On March 15, 2011, Milian walked into U.S. District Court Judge Paul Huck's courtroom in downtown Miami dressed in a drab khaki prison uniform with his hands shackled to his waist. He radiated youthfulness, with close-cut dark hair, acne on his cheeks, and an athletic frame. As he sat down next to his lawyer, Milian donned a pair of headphones so he could hear a translation of the proceeding. When Judge Huck asked if he had anything to say, Milian stood up and spoke in Spanish. "I would like to apologize to all the people in the court. This is all results of mistakes I made," he said. "It will never happen again." For emphasis he added, "Nunca, nunca, nunca!" (Never, never, never.)
But Judge Huck's patience had worn thin at these sentencings. "I'm a little confused," he said. "What mistakes are you talking about?"
Milian looked up, his eyes wide. "Allowing myself to be used by another person," he offered. Huck glared at the defendant. "It bothers me when people say 'mistake.' It's not a mistake. It's a crime. You're a criminal." He paused. "I do not accept your statement. It's not a mistake."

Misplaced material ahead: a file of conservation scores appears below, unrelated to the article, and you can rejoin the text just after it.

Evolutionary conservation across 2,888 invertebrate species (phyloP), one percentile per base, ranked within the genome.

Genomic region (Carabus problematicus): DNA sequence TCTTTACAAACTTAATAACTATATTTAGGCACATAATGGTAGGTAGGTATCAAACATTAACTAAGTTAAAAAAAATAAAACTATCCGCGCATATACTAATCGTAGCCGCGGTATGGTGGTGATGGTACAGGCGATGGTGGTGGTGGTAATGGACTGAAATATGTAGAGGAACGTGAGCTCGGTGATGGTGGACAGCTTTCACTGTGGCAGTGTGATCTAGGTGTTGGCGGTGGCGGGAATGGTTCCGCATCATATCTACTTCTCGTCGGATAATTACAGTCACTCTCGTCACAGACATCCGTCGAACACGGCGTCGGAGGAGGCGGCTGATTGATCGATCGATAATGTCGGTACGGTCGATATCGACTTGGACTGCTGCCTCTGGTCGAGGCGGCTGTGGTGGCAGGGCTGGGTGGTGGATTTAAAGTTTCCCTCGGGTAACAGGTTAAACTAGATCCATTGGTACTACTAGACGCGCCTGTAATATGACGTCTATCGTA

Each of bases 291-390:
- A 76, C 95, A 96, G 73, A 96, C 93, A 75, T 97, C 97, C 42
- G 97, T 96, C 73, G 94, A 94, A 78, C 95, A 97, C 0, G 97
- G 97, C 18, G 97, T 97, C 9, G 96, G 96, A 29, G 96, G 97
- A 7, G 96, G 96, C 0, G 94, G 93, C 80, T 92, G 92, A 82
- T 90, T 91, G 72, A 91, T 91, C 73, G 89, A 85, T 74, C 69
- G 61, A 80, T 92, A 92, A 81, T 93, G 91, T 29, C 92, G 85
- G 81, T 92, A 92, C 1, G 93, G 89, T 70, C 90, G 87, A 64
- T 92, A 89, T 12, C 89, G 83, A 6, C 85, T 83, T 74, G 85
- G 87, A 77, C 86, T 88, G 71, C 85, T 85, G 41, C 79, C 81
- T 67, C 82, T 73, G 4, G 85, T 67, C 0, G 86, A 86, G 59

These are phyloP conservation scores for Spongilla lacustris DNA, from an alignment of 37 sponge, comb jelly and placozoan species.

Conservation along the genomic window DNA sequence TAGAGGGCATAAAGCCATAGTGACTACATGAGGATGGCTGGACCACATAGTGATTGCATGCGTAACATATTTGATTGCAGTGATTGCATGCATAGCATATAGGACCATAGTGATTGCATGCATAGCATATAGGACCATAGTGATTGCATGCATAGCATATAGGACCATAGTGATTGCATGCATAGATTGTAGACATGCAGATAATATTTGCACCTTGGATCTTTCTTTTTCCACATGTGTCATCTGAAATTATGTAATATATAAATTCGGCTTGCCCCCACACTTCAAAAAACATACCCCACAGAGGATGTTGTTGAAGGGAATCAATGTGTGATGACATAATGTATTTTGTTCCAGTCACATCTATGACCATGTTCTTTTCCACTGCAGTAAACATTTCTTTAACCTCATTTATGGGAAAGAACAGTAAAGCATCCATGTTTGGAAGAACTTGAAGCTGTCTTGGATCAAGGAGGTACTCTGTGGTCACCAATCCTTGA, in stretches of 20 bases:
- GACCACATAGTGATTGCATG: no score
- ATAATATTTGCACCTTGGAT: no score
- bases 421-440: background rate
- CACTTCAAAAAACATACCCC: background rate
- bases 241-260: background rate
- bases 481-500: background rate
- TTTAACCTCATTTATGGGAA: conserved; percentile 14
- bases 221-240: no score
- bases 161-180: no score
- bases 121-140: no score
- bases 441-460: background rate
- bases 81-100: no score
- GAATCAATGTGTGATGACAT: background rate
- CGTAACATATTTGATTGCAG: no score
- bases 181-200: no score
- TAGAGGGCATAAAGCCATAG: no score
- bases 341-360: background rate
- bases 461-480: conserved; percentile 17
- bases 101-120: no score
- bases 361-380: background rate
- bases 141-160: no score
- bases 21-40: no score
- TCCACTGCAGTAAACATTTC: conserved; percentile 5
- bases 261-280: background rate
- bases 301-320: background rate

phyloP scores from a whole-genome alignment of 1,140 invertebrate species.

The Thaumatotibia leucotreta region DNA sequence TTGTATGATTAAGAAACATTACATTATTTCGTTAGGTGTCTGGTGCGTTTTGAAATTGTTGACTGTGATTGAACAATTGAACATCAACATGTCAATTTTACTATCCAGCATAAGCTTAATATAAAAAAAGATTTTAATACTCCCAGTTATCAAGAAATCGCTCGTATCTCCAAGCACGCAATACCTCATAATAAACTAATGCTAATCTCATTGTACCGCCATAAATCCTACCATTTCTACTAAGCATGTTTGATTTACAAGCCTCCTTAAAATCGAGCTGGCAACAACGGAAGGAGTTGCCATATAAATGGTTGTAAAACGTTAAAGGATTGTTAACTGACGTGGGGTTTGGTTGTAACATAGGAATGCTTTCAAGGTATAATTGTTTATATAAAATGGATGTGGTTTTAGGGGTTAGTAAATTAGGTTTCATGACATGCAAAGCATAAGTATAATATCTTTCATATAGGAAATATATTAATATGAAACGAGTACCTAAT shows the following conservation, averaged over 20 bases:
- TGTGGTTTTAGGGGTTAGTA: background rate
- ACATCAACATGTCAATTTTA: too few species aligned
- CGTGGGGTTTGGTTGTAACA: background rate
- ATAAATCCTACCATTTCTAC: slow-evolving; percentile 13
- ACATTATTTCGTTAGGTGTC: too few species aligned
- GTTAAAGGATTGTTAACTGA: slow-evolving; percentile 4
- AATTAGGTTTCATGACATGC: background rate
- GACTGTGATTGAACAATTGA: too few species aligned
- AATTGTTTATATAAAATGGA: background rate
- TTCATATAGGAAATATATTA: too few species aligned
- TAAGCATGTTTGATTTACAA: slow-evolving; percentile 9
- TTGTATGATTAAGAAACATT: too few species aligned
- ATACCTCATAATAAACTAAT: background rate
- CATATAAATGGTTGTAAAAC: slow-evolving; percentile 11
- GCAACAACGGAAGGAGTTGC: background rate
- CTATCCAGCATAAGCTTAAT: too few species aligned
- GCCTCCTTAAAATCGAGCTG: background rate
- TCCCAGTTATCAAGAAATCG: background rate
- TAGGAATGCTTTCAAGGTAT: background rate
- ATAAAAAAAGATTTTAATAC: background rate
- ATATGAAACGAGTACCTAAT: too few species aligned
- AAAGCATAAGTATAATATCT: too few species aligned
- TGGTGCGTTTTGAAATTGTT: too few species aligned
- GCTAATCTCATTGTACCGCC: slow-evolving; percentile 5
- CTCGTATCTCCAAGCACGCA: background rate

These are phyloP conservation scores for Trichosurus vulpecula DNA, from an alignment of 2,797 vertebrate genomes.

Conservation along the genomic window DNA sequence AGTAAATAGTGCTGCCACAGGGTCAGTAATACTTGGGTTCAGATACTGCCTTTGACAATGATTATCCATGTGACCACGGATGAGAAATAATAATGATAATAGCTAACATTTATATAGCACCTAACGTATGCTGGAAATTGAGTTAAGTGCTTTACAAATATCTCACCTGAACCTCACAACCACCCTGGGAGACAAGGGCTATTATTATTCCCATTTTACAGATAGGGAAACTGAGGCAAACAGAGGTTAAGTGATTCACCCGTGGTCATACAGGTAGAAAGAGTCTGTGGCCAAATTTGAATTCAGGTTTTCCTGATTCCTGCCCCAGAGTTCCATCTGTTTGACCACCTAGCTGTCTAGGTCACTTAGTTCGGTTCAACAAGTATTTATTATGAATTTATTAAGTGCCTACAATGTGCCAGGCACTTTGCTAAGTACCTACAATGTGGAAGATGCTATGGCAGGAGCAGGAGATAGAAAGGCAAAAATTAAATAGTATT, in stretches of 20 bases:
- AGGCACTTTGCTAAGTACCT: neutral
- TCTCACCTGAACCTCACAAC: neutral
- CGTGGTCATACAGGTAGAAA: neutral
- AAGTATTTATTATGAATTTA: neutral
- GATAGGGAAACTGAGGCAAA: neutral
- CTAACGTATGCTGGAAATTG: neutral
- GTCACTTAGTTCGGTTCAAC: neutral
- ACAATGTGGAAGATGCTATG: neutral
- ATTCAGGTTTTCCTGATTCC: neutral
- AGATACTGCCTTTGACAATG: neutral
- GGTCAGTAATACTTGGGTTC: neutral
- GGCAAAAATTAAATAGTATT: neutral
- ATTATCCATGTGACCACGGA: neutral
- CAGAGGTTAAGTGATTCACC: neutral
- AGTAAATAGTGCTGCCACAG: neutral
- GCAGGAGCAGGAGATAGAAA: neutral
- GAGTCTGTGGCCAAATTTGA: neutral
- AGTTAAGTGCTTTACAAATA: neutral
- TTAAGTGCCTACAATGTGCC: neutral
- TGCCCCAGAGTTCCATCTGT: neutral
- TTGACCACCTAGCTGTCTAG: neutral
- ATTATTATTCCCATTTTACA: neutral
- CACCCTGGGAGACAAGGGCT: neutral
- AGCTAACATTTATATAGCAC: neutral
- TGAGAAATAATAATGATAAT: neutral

Huck then made clear what he thought of the bureaucracy that has long been so thoroughly exploited by criminals. "It's encouraging to see that Medicare didn't pay," he mused as he glanced down at the paperwork before him. "Turns out the red flags went up so much so that even Medicare caught it." Milian and Moreira had "only billed three-quarters of a million dollars," Huck said, before catching himself. "Saying 'only three-quarters of a million' sounds kind of odd, doesn't it?" he told the courtroom. But in Miami it's the everyday truth.
Postscript: Milian was sentenced to 33 months in prison and ordered to pay back $70 for the Elbia's Pharmacy fraud. Less than three months later, TSA officials grabbed Moreira as he arrived at Miami International Airport. He pleaded guilty this summer and was sentenced to five years and three months in prison and ordered to pay back $380,000 for a previous fraud.
A version of this article appeared in the December 2011/January 2012 issue of Fast Company magazine.